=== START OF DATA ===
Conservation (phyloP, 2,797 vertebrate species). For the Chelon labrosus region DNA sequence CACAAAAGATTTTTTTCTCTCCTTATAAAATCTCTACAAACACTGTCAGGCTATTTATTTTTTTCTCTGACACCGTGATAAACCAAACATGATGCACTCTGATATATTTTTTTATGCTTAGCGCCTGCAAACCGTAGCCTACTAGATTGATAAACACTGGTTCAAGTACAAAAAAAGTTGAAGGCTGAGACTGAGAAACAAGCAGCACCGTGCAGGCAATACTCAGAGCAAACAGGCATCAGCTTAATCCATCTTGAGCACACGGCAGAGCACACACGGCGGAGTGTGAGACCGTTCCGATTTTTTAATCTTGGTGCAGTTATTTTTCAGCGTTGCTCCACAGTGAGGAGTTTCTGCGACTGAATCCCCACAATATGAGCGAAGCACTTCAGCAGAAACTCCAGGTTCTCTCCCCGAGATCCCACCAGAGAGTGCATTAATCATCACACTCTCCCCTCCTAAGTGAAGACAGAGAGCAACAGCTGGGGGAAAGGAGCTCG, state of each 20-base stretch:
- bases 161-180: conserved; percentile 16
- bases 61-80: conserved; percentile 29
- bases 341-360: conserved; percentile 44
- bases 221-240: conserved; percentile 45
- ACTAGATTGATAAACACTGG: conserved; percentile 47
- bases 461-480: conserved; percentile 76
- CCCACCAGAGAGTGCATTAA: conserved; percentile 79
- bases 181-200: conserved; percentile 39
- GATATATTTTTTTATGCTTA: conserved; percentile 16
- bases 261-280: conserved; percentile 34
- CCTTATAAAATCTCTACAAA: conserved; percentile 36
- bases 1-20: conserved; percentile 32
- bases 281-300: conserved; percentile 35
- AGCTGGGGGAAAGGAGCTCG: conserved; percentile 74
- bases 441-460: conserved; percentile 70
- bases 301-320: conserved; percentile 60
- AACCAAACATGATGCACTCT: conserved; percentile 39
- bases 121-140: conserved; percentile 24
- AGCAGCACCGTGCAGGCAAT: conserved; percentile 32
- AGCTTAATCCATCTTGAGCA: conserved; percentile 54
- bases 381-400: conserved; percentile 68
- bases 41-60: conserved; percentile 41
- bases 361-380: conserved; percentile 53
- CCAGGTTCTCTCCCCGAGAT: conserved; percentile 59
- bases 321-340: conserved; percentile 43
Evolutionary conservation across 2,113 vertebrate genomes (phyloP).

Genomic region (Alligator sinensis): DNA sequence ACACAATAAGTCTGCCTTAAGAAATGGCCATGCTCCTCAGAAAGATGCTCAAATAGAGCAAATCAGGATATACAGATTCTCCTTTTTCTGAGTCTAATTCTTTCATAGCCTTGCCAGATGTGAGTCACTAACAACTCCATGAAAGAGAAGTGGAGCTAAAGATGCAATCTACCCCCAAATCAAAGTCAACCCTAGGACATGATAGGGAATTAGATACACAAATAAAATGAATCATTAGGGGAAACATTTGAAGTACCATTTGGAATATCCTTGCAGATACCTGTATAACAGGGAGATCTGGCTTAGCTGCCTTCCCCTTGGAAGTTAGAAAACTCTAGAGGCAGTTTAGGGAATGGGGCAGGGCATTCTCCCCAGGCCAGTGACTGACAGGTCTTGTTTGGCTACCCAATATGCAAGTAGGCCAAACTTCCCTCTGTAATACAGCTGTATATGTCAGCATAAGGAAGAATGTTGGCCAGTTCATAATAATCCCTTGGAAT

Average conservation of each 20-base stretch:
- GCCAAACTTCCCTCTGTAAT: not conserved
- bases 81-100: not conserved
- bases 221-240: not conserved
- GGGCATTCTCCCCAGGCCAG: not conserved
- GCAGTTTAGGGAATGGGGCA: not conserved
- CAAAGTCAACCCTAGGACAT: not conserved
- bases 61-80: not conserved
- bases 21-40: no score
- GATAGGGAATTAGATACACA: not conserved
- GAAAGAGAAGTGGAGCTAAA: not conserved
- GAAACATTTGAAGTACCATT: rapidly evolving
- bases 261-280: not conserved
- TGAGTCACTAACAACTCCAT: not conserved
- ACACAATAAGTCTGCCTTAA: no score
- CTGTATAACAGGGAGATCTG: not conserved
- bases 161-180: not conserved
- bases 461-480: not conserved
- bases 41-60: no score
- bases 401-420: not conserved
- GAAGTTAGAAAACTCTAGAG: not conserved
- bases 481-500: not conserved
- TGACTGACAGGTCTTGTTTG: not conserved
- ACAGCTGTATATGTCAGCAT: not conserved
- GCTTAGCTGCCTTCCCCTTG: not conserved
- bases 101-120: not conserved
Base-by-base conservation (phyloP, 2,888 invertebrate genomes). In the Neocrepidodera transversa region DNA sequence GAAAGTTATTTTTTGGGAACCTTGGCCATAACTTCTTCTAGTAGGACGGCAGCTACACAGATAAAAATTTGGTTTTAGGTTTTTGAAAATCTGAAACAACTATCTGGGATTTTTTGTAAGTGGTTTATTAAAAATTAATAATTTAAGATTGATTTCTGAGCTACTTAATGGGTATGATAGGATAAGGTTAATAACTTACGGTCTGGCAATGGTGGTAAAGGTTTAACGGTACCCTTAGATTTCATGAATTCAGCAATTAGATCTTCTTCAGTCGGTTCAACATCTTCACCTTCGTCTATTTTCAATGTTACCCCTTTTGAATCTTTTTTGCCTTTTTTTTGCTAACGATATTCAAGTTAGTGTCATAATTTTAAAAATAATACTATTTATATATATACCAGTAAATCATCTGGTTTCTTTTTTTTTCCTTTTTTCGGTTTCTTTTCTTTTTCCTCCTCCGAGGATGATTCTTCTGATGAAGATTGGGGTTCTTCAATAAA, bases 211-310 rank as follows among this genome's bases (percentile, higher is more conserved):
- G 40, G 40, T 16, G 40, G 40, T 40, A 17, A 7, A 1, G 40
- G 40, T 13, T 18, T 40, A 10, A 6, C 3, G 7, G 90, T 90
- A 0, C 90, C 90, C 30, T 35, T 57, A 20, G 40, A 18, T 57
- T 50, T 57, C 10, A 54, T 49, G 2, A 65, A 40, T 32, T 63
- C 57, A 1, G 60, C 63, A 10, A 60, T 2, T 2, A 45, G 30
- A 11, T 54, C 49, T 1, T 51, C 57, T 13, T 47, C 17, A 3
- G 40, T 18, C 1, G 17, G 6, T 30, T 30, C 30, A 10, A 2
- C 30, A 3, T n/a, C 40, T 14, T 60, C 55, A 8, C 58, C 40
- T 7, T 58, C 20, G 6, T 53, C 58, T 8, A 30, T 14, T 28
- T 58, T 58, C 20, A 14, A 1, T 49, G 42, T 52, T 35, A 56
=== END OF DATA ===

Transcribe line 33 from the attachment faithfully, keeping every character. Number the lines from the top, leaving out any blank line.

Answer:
- GGGCATTCTCCCCAGGCCAG: not conserved